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Bruce dawe and judith wright

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J.W. and B.D. both write poetry with universal themes. Coose one poem by each poet. Explain what theme / s each poem. .

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<[email protected]><:s><:S+-1><:#576,9639><-"><-"><-"><-"><-"><-"><-"><:f,2Times New Roman,><+">Judith Wright and Bruce Dawe both write poetry with universal themes. Choose one poem by each poet and explain what theme / s each poem conveys<:f><:f,2Times New Roman,> and how these themes are conveyed

<:f240,2Times New Roman,0,0,0>.<:f><-"><-"><-"><-"><-"><-"><-"><-"><-"><-"><-"><-"><-"><-"><-"><-"><-"><-"><-">

<[email protected]><:s><:S+-1><:#288,9639><+"><:f240,2Times New Roman,0,0,0>============================================================<-">

<[email protected]><:s><:S+-1><:#3168,9639><:f240,2Times New Roman,0,0,0><+"> Australian poets Judith Wright and Bruce Dawe write poems

<-"><:f><+"><:f240,2Times New Roman,0,0,0>presenting their <-"><:f><+"><:f240,2Times New Roman,0,0,0>perspective of live. Their poems are subjective and convey universal theme which men and women can understand<-"><:f><+"><:f240,2Times New Roman,0,0,0> and

relate to. In Wright's poem, <+#>Remittance Man<-#>, the universality of the poem is brought out through the events which occur, and the themes which are conveyed. The themes of

<+#>Remittance Man<-#> include the <-"><:f><+"><:f240,2Times New Roman,0,0,0>lives of individual nomads,

<-"><:f><+"><:f240,2Times New Roman,0,0,0>cycle of life<-"><:f><+"><:f240,2Times New Roman,0,0,0>,

<-"><:f><+"><:f240,2Times New Roman,0,0,0>and contrasting of the old world to the new world. These universal themes are conveyed through the tone and poetic techniques Wright has incorporated<-"><:f><+"><:f240,2Times New Roman,0,0,0> in the poem. Similarly<-">

<:f><+"><:f240,2Times New Roman,0,0,0> in Dawe's poem, <+#>Drifters<-#>, the universality is brought out through the subject and the themes<-"><:f><+"><:f240,2Times New Roman,0,0,0> of the poem. The themes of

<+#>Drifters<-#> are <-"><:f><+"><:f240,2Times New Roman,0,0,0>the

<-"><:f><+"><:f240,2Times New Roman,0,0,0>lives of nomadic families,<-"><:f><+"><:f240,2Times New Roman,0,0,0> cycle of life,

<-"><:f><+"><:f240,2Times New Roman,0,0,0>and no permanent place<-"><:f><+"><:f240,2Times New Roman,0,0,0>. These universal themes are also conveyed similar to that of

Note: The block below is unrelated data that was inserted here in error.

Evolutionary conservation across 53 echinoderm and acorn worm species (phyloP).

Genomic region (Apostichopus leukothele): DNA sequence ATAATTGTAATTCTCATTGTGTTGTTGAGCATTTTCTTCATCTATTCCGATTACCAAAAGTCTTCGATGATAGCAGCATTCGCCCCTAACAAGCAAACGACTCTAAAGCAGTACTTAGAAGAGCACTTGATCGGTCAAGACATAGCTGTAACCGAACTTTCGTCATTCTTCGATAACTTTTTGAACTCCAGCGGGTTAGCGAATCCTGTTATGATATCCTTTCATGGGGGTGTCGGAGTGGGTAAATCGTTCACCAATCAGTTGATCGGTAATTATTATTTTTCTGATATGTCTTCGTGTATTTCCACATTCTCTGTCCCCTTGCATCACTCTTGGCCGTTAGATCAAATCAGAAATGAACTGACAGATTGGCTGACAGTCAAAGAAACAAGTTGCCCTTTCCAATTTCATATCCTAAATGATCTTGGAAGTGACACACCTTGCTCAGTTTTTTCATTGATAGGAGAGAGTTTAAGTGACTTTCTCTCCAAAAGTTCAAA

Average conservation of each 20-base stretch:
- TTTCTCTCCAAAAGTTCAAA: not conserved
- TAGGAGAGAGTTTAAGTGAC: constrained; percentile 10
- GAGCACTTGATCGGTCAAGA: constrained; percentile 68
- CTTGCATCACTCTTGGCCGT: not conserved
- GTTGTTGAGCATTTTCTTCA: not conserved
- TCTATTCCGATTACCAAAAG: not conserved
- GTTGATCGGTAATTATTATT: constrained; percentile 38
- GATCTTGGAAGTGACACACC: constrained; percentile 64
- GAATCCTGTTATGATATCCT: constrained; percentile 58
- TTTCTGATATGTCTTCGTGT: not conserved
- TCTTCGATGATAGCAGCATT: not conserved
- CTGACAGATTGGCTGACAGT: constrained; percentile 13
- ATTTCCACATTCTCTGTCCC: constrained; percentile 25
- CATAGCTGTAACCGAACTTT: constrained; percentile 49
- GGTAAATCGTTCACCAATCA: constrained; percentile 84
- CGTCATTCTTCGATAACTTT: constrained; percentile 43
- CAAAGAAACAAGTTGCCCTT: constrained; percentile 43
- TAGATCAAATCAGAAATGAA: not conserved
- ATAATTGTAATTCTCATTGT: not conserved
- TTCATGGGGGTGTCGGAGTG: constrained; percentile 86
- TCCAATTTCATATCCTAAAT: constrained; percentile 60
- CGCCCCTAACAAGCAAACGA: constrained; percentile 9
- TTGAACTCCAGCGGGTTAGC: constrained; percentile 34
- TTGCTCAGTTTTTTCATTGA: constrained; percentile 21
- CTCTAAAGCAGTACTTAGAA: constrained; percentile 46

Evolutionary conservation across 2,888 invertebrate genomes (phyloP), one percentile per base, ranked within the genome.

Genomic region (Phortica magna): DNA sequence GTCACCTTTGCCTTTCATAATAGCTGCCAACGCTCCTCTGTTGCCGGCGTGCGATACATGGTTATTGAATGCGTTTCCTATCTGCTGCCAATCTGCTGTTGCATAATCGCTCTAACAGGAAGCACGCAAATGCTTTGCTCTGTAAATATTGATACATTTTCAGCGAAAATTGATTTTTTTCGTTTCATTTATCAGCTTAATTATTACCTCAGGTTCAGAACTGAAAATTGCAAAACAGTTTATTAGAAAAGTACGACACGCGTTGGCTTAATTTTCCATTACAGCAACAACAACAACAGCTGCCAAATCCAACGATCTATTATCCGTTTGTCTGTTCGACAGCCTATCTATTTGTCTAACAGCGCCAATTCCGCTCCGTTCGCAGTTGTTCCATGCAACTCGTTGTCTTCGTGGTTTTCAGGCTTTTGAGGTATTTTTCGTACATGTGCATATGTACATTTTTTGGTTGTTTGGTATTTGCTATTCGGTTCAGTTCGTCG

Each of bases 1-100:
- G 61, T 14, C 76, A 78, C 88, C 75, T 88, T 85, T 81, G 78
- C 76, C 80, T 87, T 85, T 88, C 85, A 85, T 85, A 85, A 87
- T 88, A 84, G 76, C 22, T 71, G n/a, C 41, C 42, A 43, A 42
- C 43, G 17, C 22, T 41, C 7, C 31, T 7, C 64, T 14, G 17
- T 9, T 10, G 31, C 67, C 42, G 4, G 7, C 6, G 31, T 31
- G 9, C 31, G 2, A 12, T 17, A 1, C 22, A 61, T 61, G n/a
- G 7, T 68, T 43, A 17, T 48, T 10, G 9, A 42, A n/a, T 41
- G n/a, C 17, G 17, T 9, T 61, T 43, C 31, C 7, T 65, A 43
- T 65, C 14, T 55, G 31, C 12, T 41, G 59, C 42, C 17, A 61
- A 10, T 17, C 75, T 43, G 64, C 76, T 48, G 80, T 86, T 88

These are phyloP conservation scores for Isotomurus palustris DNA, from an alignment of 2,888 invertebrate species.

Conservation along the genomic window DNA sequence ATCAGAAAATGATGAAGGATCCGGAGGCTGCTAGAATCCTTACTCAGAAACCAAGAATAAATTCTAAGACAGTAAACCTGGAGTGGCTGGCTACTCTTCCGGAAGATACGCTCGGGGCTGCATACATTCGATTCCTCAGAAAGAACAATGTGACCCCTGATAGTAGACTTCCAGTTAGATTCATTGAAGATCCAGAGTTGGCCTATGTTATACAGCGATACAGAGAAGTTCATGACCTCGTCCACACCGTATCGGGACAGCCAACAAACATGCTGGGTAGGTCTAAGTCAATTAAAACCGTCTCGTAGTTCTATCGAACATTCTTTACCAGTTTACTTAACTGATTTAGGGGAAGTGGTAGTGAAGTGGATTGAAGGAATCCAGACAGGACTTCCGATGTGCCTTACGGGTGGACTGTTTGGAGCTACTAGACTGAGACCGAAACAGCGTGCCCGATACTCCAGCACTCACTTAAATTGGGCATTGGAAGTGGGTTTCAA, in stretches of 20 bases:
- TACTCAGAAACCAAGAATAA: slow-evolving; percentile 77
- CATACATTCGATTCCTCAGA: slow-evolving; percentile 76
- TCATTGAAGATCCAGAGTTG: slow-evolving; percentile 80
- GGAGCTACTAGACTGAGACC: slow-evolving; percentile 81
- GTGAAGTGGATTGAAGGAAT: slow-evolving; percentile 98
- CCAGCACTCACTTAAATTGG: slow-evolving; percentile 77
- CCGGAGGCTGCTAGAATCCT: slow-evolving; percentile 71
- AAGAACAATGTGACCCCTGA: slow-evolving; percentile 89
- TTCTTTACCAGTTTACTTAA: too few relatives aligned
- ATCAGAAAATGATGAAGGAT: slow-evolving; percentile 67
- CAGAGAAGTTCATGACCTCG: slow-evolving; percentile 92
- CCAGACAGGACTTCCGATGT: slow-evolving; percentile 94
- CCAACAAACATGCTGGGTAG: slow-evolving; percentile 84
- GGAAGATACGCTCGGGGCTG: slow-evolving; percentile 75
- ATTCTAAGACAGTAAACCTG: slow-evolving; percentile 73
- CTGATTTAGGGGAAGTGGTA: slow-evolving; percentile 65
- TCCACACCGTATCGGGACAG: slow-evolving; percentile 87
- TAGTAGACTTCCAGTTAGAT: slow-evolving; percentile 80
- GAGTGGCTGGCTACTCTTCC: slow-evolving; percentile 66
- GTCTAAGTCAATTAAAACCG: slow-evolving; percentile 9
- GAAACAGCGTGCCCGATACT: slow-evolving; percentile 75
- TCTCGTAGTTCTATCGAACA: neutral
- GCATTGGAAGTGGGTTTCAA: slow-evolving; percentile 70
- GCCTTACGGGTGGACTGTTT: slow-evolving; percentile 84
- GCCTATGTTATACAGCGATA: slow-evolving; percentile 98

<+#>Remittance Man<-#>, through the persona and the imagery contrasts Dawe has used through the poem.<-"><:f>

<[email protected]><:S+-1><:#2592,9639><+"><:f240,2Times New Roman,0,0,0> In the poem <+#>Remittance Man<-#>, the theme of lives of individual<-"><:f><+"><:f240,2Times New Roman,0,0,0> nomads is conveyed<-"><:f><+"><:f240,2Times New Roman,0,0,0> through the

<-"><:f><+"><:f240,2Times New Roman,0,0,0>spendthrift, and the tone of the poem. Similarly in the poem,

<+#>Drifters<-#>, the theme of lives of nomadic families is conveyed through the family and Dawe's<-"><:f><+"><:f240,2Times New Roman,0,0,0> attitude towards the subject. It is recognised from

<-"><:f><+"><:f240,2Times New Roman,0,0,0>the tone of the poem, <-"><:f><+"><:f240,2Times New Roman,0,0,0>that both poets are sympathetic towards nomads. Wright displays a sympathetic<-"><:f><+"><:f240,2Times New Roman,0,0,0> tone in

<+#>Remittance Man<-#>, as it is clear from the last stanza of the poem, "closed its magnificence . . . polished by diligent ants". This line has a lot of emotions incorporated within, and from her selection of words, she is able to produce<-"><:f><+"><:f240,2Times New Roman,0,0,0>

a glimmer<-"><:f><+"><:f240,2Times New Roman,0,0,0> of hope<-"><:f><+"><:f240,2Times New Roman,0,0,0> for the remittance man in his after life.

<-"><:f><+"><:f240,2Times New Roman,0,0,0>Wright has <-"><:f><+"><:f240,2Times New Roman,0,0,0>metaphorically implied<-"><:f><+"><:f240,2Times New Roman,0,0,0> his sins are cleansed, when<-"><:f><+"><:f240,2Times New Roman,0,0,0> the ants are carefully poli

shing his bones,<-"><:f><+"><:f240,2Times New Roman,0,0,0> and he will finally rest in peace.

<[email protected]><:S+-1><:#2016,9639><+"><:f240,2Times New Roman,0,0,0> Similarly<-"><:f><+"><:f240,2Times New Roman,0,0,0> in

<+#>Drifters<-#>, Dawe has also displayed a glimmer<-"><:f><+"><:f240,2Times New Roman,0,0,0> of hope in the last line of the poem. Dawe has placed it in the last line

<-"><:f><+"><:f240,2Times New Roman,0,0,0>implying <-"><:f><+"><:f240,2Times New Roman,0,0,0>not to give up, because there is always hope of finding a permanent<-"><:f><+"><:f240,2Times New Roman,0,0,0> place to live at.<-"><:f><+"><:f240,2Times New Roman,0,0,0>

This line is very significant in the poem, as it brings out the hope of every time the family moves to a new place.

<-"><:f><+"><:f240,2Times New Roman,0,0,0>The tone at the beginning<-"><:f><+"><:f240,2Times New Roman,0,0,0> of the poem is futile and conceited show the family

<-"><:f><+"><:f240,2Times New Roman,0,0,0>are<-"><:f><+"><:f240,2Times New Roman,0,0,0> upset

<-"><:f><+"><:f240,2Times New Roman,0,0,0>when they have to move from a place they have adapted and enjoyed.<-"><:f><+"><:f240,2Times New Roman,0,0,0> As the poem ends hopeful for every new place, and conceited for every time they have to move, the poem is

a cycle, which inturn brings forward the theme cycle of life.<-"><:f><-#><-#><:f240,2Times New Roman,0,0,0><-#>

<[email protected]><:s><:S+-1><:#2880,9639><+"><:f240,2Times New Roman,0,0,0> The theme cycle of life is evident in both poems,